Wish List

Maybe you can help me out here. I'm looking for a unix/linux tool that logs everything I do. I often install software and make system changes only to forget what I did a few months later. What I want is a tool that would create a new file everday. The contents of the file will contain separate entries for each file I view, each file I change, each file I execute, any directories I visit, etc. Of course it can't just work throught the shell prompt. If I visit a file in EMACS, I want that to get recorded as well. But I only want files to get recorded if there is user interaction. For example, if I type make foo, and foo needs 600 source files to be built, I only want foo recorded.

Another useful tool would be a way to highlight text from anywhere, right click, select google, and have the text sent to a google search box in an open browser. Finally, I'd like to be able to send a file to an EMACS buffer right from the shell prompt. Something like - /home/todd> toemacs myfile.

These tools would be useful to me. If you know of such a tool, or want to make one, or even have an idea of how it could be done, send me an email. I will post a link.

Now here is what I really want. Have you ever tried to install a new package only to have an incredibly useful error message such as "can't find resource foo" ruin your state of new software euphoria? This is generally the cause of most of my installation troubles (after that comes configuration issues). After spending 12 hours searching the internet, and experimentally placing foo in various directories and trying to reinstall (if necessary), I might get it working, only to learn that it now can't find resource boo. Wonderful. It would be great if the error message said something like: "can't find resource foo - check /var/log/foo/res_err" Then I could check res_err and it would have some useful information in it like: "Looked for foo in /usr/lib,/usr/local/lib,... according to configuration file /etc/foo/conf"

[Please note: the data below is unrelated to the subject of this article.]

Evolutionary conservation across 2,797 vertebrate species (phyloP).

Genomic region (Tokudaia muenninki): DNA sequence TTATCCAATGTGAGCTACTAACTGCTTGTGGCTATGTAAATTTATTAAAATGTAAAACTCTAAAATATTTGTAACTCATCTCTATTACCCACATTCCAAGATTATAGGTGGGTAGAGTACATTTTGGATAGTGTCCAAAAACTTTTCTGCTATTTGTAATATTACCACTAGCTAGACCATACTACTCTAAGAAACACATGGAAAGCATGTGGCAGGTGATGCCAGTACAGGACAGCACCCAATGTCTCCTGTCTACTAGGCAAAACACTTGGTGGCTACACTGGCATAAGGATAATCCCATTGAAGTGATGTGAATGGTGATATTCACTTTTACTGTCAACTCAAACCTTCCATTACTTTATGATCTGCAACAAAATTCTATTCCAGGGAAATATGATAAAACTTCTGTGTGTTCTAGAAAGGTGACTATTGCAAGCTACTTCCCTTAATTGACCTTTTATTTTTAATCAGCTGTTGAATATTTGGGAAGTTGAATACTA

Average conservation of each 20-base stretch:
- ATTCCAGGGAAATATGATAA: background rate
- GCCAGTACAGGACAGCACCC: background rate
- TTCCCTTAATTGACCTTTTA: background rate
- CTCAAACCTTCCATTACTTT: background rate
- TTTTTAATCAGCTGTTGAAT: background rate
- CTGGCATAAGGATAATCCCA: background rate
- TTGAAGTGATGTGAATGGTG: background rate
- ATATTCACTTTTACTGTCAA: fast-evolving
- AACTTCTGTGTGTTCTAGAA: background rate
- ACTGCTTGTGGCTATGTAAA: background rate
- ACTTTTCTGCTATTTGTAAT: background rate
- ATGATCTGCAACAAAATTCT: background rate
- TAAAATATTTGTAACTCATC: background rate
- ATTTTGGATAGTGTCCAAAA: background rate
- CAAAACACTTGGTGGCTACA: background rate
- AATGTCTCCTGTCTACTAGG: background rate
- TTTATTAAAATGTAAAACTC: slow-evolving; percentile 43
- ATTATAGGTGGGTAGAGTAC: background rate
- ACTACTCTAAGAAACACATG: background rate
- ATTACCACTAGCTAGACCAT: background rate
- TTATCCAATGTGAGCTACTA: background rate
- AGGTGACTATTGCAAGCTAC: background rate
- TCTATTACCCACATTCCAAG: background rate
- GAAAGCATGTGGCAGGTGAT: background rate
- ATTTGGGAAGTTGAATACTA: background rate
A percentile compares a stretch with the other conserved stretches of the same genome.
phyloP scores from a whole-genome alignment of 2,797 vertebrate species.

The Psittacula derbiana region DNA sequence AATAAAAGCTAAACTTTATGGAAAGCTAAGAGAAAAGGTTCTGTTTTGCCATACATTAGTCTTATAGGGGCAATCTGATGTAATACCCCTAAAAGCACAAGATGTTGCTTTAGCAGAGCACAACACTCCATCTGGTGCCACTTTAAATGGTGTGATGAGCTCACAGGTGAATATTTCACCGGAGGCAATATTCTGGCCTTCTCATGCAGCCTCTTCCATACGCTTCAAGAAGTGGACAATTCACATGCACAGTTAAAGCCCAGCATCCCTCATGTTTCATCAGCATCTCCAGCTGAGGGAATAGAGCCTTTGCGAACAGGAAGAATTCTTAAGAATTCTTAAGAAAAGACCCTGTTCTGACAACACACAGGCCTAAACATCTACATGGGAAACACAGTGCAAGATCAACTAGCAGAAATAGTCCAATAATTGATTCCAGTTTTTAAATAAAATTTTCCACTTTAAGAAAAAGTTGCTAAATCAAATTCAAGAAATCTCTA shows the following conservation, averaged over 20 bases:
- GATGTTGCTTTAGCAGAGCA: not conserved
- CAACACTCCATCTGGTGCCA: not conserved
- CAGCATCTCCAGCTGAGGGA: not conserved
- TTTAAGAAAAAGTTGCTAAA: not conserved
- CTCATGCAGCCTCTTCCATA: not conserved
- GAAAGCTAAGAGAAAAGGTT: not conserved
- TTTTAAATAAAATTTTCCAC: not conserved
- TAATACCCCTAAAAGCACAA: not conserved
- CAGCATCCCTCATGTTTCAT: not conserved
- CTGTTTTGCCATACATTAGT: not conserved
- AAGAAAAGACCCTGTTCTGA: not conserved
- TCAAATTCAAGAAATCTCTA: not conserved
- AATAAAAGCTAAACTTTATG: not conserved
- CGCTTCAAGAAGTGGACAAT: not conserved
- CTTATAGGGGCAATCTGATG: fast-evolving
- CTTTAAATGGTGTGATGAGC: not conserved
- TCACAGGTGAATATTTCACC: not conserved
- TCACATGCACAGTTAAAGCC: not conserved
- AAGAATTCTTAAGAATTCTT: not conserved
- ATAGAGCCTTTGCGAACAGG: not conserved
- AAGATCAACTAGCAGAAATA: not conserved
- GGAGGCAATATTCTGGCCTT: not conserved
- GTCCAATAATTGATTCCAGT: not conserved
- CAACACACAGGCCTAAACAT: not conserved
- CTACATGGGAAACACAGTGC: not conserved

What I'm proposing is some kind of standard way of looking up resources (files,libraries). The important part is that the executable always tells you exactly what it's looking for, where it has looked for it, and where it got the rules for its search. Once you know these three things, it should be easy to fix the problem yourself (so long as you can find the resource). In order to make sure what the executable is telling you is never out of sync with what it's actually doing, the lookup path should be generated (or returned) by the exact same code for both reporting and searching. There could even be a tool (similar to ldd), call it query, that could be used to ask an executable where it's look for foo. Like, /home/todd> query foofinder foo. And it would tell you: "Looked for foo in /usr/lib,/usr/local/lib,... according to configuration file /etc/foo/conf"